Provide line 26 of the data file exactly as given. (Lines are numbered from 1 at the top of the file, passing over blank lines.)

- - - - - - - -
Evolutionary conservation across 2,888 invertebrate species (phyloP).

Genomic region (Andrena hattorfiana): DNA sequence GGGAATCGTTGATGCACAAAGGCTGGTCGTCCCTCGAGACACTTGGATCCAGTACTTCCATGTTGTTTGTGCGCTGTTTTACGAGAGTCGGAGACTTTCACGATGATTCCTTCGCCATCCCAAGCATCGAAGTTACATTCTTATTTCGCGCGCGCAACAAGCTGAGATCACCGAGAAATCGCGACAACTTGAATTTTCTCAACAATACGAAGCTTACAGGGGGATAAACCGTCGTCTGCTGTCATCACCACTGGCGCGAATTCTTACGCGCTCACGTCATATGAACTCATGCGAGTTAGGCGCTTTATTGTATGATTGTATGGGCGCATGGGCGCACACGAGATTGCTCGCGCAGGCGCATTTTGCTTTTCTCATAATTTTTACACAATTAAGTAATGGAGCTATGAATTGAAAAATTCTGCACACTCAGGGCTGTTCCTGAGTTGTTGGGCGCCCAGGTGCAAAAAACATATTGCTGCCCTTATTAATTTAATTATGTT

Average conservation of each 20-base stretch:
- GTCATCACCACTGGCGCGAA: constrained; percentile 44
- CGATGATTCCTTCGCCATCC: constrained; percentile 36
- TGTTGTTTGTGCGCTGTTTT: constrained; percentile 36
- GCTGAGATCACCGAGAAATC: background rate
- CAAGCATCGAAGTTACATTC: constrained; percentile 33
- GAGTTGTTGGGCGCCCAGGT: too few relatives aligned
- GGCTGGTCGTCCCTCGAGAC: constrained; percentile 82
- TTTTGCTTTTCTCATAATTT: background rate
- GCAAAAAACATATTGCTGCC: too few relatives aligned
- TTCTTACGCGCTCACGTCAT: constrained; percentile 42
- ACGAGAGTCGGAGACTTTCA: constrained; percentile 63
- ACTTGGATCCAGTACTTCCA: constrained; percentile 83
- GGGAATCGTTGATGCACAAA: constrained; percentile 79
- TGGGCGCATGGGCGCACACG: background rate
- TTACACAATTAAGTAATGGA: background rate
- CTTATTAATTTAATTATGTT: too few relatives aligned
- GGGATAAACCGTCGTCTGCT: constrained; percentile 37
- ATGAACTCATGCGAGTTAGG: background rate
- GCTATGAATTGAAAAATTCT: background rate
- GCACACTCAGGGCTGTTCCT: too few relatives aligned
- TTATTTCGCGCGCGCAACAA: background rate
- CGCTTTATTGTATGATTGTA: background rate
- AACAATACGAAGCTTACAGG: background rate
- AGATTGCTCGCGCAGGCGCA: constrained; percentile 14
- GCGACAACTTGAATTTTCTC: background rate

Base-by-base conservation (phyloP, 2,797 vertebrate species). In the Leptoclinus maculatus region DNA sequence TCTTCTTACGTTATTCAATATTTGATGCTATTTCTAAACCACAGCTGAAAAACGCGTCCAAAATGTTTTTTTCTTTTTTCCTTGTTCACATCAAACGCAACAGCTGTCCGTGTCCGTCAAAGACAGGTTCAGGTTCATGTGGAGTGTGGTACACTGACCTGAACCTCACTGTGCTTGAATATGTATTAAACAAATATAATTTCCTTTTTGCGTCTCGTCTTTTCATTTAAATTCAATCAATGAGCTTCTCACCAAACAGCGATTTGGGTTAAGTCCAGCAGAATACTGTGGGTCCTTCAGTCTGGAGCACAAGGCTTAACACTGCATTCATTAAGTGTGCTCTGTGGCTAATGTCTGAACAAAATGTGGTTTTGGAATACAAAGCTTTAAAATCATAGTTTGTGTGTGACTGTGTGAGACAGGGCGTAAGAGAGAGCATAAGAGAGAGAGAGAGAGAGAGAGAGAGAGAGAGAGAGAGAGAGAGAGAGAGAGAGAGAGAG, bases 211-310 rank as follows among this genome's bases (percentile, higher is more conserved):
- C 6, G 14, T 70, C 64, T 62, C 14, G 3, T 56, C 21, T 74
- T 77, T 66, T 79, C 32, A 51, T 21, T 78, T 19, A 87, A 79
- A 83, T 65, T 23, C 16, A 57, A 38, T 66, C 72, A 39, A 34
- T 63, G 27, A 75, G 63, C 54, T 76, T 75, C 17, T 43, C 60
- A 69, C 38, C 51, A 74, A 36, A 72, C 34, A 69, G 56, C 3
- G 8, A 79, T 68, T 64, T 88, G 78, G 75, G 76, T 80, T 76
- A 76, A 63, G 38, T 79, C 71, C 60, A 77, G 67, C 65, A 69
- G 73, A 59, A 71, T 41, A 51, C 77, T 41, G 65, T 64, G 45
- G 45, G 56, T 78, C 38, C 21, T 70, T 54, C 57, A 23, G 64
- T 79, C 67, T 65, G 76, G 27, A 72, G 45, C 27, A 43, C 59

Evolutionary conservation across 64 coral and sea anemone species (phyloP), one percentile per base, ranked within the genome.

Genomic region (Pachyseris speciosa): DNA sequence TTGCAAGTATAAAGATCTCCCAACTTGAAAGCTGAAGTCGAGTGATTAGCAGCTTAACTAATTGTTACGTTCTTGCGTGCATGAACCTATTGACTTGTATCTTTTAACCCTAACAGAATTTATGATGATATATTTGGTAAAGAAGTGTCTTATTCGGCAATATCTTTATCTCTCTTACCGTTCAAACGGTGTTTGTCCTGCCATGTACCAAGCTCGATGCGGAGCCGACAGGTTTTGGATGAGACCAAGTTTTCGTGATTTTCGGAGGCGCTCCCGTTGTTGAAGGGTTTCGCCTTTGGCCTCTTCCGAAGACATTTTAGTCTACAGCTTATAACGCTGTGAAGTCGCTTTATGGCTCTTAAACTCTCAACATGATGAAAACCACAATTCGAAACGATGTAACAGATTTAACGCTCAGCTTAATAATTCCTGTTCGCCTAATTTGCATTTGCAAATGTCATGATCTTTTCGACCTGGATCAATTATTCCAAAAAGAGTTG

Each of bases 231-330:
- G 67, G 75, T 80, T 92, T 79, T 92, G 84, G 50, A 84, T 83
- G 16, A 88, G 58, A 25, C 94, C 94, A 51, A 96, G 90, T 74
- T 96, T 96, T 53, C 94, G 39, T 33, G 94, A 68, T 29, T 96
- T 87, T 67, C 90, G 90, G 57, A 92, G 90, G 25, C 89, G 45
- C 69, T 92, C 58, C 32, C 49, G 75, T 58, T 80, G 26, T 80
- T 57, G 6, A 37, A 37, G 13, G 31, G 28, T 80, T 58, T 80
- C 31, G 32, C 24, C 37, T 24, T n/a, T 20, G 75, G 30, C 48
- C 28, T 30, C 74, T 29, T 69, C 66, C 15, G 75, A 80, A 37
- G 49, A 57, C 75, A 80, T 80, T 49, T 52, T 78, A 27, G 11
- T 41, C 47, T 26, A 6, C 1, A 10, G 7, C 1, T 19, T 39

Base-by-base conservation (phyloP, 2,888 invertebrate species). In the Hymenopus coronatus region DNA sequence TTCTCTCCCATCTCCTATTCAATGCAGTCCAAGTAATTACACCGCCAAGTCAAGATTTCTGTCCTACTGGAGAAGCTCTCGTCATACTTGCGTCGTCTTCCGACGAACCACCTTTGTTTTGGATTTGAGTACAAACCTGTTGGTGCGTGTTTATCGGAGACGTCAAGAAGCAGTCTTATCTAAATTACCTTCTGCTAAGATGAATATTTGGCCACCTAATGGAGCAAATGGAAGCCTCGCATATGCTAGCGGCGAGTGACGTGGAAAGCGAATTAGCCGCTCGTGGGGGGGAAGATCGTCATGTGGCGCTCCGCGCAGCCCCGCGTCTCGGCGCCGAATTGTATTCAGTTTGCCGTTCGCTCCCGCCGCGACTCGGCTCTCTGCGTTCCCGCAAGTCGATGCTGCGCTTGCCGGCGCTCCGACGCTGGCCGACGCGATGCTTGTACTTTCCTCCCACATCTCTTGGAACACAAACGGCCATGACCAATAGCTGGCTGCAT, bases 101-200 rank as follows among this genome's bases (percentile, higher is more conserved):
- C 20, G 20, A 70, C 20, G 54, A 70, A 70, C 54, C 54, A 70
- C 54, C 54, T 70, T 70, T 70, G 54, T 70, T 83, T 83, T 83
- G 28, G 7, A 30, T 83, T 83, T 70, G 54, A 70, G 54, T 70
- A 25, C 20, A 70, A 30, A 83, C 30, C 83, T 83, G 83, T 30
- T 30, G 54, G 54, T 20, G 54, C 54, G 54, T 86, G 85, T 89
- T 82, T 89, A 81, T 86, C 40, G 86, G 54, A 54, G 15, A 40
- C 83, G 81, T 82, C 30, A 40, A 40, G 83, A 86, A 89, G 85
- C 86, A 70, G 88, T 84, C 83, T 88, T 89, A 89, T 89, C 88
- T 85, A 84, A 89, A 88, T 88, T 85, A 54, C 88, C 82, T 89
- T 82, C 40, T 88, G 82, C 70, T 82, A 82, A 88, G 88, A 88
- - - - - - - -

- AACAATACGAAGCTTACAGG: background rate